Backs - Confusingly not the equivalent of offensive backs, Defensive Backs are subdivided into Cornerbacks and Safeties. Cornerbacks are pass coverage specialists who line up across from wide receivers. Safeties line up in the deep centerfield as the last line of defense, helping out in pass coverage and chasing down runners. Nickelbacks and Dimebacks are extra cornerbacks who come on the field in place of linebackers or linemen when more pass coverage specialists are desired.

Special Teams

Kicker - kicks field goals from a hold or kicks off from a tee.

Punter - kicks dropkick-style without a holder or a tee.

Holder - holds the ball in place for the kicker. Why not just dropkick the ball like a punter? Because the rules require that the ball must touch the ground before it is kicked to count as a field goal. Punters don't try to score field goals, they are just trying to re-position the ball far downfield before the other team takes possession of it.

Returner - catches kicks and punts and runs them back.

There are more positions than this, but that's 99% of what you'll see.
   
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Bean49
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Default 14.02.2012, 08:13 AM

To the OP, have a look at this site, will tell you pretty much anything you want to know about players, positions and schemes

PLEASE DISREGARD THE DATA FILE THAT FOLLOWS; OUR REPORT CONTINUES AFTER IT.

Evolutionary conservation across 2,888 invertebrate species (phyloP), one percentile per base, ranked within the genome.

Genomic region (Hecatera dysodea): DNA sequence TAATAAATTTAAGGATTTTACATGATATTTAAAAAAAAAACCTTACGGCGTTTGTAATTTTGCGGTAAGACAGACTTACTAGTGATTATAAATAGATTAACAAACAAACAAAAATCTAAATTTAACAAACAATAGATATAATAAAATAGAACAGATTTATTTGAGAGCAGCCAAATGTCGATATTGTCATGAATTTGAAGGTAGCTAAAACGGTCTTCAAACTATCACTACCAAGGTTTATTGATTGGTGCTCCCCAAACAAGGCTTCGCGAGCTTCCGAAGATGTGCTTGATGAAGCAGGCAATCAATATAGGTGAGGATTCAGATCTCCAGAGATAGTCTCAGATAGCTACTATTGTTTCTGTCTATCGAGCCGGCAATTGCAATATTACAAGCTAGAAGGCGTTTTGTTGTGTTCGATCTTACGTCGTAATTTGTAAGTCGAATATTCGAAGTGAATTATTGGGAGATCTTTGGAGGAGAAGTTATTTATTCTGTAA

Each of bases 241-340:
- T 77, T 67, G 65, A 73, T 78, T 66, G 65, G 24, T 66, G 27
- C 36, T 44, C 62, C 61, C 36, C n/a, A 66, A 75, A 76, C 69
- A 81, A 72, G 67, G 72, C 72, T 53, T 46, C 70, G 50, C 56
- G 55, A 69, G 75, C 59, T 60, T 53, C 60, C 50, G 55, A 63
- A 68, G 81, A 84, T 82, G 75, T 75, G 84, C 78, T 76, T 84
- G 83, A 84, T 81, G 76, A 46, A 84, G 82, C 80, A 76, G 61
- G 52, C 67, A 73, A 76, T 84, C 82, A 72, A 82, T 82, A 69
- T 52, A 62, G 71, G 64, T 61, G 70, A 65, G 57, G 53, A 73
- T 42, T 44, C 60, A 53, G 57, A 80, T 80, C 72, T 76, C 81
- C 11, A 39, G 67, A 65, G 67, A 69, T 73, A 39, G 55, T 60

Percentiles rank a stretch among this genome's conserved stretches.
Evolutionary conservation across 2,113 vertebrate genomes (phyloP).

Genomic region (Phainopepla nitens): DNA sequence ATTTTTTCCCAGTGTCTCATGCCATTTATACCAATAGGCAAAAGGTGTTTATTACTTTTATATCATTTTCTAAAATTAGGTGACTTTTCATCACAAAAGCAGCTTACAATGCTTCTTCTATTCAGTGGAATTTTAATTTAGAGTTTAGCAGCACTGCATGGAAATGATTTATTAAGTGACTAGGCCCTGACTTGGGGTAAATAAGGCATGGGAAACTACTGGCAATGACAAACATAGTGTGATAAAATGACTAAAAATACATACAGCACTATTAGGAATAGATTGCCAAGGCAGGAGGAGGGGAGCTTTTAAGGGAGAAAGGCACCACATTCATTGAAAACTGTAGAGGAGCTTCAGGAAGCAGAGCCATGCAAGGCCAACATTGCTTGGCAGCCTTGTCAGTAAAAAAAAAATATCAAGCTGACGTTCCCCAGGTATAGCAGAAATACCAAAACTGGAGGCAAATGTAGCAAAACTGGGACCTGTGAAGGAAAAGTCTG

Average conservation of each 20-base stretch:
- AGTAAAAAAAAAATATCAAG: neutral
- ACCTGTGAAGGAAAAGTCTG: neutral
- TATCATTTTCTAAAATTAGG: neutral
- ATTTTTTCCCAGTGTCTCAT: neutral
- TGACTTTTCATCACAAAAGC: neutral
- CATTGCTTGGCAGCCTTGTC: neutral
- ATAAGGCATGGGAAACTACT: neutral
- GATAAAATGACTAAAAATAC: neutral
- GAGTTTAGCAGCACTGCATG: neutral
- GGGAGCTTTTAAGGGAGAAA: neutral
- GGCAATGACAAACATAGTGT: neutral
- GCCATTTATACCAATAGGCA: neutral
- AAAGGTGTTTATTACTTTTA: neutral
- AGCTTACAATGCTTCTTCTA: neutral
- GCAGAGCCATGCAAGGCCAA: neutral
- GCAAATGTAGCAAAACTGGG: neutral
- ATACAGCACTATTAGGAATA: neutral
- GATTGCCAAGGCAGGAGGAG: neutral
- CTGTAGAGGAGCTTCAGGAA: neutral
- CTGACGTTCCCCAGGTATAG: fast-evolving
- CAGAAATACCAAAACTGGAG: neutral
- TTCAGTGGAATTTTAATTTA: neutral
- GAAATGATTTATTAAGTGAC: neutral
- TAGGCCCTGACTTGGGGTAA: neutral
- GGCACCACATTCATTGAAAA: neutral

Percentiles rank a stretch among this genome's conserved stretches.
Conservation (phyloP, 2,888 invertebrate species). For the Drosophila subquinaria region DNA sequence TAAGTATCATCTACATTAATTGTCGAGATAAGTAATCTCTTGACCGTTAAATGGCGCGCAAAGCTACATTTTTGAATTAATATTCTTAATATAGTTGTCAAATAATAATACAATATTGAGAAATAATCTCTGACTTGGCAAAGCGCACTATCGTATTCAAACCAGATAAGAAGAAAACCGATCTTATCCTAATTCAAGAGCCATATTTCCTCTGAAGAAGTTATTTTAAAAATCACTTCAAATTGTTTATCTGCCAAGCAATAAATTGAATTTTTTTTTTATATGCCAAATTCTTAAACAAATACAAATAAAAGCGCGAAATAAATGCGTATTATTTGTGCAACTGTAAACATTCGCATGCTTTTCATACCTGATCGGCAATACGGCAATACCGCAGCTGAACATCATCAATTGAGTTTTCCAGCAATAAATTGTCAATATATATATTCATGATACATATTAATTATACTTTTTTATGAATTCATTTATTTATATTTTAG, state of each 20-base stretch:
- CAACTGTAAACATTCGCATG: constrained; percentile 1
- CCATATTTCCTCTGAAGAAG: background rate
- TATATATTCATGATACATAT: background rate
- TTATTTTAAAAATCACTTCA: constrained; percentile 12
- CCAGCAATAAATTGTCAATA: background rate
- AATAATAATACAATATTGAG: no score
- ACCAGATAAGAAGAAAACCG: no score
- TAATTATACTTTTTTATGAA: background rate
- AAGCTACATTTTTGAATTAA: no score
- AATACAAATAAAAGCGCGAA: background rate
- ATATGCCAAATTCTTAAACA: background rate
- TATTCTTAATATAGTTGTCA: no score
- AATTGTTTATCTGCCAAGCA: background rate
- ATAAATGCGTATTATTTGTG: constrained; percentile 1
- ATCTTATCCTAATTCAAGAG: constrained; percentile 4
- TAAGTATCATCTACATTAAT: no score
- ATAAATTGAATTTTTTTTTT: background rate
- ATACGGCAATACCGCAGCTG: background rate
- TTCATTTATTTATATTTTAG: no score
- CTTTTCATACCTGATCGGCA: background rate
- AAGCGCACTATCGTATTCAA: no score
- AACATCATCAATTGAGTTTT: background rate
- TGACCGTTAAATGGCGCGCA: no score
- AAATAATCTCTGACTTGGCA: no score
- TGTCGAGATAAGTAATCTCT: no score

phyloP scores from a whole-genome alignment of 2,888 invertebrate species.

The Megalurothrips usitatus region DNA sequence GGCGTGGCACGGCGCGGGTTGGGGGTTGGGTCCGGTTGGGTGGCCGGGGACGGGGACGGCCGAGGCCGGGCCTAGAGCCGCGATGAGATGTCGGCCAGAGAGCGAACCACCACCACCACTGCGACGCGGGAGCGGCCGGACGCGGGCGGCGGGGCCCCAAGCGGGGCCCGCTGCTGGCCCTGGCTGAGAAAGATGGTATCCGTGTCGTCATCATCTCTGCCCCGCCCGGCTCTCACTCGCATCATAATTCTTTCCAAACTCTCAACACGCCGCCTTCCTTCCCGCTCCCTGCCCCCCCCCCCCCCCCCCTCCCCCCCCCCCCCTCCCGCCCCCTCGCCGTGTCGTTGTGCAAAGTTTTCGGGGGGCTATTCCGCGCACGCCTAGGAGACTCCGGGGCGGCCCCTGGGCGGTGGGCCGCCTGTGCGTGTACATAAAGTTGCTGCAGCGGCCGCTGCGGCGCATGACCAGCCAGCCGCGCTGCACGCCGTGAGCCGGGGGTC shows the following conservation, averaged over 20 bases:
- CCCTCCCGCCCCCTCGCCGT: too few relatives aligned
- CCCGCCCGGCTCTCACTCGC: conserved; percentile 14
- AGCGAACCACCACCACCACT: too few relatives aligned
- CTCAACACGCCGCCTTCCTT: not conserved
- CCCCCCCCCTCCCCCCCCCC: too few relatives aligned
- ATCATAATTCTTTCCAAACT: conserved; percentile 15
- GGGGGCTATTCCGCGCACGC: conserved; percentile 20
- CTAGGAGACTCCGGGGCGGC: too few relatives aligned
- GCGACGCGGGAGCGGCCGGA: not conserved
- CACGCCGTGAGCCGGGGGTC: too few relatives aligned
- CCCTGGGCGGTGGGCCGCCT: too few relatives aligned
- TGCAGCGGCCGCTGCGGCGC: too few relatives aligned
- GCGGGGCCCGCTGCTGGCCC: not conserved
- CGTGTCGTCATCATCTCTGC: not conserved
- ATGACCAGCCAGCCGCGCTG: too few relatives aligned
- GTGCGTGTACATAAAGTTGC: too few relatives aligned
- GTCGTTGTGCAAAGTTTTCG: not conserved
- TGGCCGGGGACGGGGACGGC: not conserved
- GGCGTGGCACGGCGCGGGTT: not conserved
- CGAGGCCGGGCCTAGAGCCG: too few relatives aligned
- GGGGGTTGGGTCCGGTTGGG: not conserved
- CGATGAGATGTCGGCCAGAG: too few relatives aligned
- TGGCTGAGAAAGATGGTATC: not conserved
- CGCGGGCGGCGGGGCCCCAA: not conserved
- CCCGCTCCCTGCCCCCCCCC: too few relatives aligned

http://football.calsci.com/Positions.html
   
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Default 14.02.2012, 09:00 PM

Thanks over the past few days, I have learnt alot more about the Game. Thanks for the Info.
   
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Default 14.02.2012, 09:01 PM

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Originally Posted by Lastminuteman View Post
As stated above, American and National Football Conferences. American professional sports leagues are generally divided into two conferences, which are then sub-divided into two or more regional divisions. In the case of the NFL, the AFC and NFC used to be separate, independent leagues known as the AFL and NFL. They merged under the NFL name but retained separate identities as conferences. (A few teams have switched sides and many others have been added since the merger.)